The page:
Mechanical Reamer Tool
The drill does not always produce the correct hole some time with good finish. Thus a correct hole is produced with good finish of a pre drilled hole using a reamer. A common hand reamer is shown in Fig. It is commonly employed to remove minimum amount of metal (100 to 150 micron for rough reaming and 5 to 20 micron for fine reaming) from the
hole. During reaming operations, the job should be properly supported and rigidly held. A stock wrench of appropriate size for holding the reamer is used. The reamer must be kept in its correct position relative to the job. It must be run slowly and excessive feed must be avoided. It should be always be turned in the cutting direction. Sufficient amount of cutting fluid should also be employed. When removing the reamer, it must be turned in the cutting direction. Reamers with blunt or chipped edges must not be used.
1. Types of reamers
The reamers are classified as under.
(i) Hand reamer
(ii) Machine reamers
(iii) Parallel reamer
(iv) Taper reamer
(v) Reamers with straight flutes
(vi) Reamers with spiral flutes
(vii) Adjustable reamer
(viii) Expanding reamer
Some common types of reamer generally used in fitting shops are discussed as under.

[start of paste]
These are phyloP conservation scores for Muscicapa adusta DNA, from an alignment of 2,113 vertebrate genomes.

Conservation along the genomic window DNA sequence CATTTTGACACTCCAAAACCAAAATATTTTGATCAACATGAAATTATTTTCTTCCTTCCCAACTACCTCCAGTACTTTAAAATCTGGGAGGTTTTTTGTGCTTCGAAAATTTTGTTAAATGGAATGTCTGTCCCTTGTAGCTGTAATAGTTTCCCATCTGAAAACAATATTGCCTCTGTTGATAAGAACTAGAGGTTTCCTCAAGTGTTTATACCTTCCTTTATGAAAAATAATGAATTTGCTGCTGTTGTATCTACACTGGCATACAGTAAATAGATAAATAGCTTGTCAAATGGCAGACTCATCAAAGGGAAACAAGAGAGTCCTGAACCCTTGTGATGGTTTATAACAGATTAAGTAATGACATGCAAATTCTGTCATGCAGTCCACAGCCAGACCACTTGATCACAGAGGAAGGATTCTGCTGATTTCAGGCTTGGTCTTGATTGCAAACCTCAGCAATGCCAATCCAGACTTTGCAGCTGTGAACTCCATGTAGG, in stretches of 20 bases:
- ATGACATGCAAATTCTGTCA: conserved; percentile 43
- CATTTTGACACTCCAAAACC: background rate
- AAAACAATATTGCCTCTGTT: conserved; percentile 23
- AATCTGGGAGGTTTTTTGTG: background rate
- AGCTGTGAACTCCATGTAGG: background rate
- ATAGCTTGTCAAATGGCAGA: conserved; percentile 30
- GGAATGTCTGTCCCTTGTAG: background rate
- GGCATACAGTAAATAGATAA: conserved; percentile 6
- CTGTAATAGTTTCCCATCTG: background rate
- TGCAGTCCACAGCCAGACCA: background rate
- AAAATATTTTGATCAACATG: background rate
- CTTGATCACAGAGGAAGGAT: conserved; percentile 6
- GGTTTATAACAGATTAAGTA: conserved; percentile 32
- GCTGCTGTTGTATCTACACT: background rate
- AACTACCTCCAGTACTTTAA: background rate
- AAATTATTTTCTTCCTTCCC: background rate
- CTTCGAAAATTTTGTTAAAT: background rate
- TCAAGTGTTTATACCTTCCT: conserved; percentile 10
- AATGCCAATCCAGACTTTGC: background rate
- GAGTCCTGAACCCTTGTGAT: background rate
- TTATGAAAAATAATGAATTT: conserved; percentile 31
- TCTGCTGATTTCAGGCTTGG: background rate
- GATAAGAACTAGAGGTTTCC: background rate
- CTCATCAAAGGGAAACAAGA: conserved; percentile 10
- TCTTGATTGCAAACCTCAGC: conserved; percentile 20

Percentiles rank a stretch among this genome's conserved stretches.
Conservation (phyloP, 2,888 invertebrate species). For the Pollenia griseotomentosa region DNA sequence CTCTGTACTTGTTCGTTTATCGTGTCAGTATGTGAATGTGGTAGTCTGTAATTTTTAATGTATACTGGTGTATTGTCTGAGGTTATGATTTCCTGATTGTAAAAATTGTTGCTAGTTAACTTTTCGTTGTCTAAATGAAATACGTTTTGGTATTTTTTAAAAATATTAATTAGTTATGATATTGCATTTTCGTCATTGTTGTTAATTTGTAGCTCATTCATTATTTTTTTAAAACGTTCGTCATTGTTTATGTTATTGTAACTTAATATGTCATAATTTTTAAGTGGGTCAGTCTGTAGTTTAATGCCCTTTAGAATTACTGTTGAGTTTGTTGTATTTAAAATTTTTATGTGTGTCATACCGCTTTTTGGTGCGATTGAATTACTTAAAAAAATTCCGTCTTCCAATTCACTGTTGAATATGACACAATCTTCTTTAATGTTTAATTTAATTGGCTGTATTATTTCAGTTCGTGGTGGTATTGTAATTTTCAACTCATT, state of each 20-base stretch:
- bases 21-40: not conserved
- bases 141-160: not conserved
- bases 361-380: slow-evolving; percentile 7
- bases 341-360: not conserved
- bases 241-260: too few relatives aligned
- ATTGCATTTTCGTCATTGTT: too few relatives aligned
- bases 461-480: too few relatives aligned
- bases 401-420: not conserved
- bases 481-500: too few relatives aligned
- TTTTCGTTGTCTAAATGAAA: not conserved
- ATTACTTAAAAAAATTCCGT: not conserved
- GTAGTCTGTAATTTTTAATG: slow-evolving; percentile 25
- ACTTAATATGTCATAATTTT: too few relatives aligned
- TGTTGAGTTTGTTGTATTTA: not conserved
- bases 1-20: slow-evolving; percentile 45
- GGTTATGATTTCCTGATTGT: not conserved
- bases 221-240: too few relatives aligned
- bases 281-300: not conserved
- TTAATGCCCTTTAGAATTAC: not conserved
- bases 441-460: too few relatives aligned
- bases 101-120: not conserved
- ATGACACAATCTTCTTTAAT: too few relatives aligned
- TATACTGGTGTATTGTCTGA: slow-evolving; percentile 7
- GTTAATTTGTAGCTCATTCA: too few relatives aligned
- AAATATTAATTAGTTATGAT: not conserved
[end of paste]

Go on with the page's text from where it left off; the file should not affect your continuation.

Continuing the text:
1.1. Hand reamer
Hand reamer is operated or rotated by hand to finish holes and remove its ovality. Its cutting edges are backed off in the same manner as those of twist drills to give suitable clearance. It is made up of carbon or high speed steel. It is used for very fine internal turning in the hole by placing a tap wrench on the squared end of the reamer.
1.2. Machine reamer
Machine reamer is designed for slow speeds for use on drill presses, lathes, vertical milling machines etc. It is chamfered on the front side of cutting edge. It possesses straight or tapered shanks and comprises of either straight or spiral flutes.
1.3. Taper reamer
Taper reamer is widely used for finishing taper holes smoothly and accurately. It is also used to provide a taper to a drilled hole when a taper pin is to be used. It is generally performed with either straight or spiral flutes. It has spaces ground into the cutting edges or teeth to prevent overloading the entire length of each tooth of the reamer. These spaces are staggered on the various teeth to help in stock removal. The spiral fluted reamer has a shearing action that eliminates chatter and is generally preferred. Large size taper reamers are made in both roughing and finishing types. When a large amount of stock is to be removed, a roughing reamer is generally used. The finishing reamer is commonly employed to control size and smooth the hole.
1.4. Spiral fluted reamer
Spiral fluted reamer performs greater shearing action than one with straight flute. Source A Textbook of Basic Manufacturing Processes and Workshop Technology by Rajender Singh.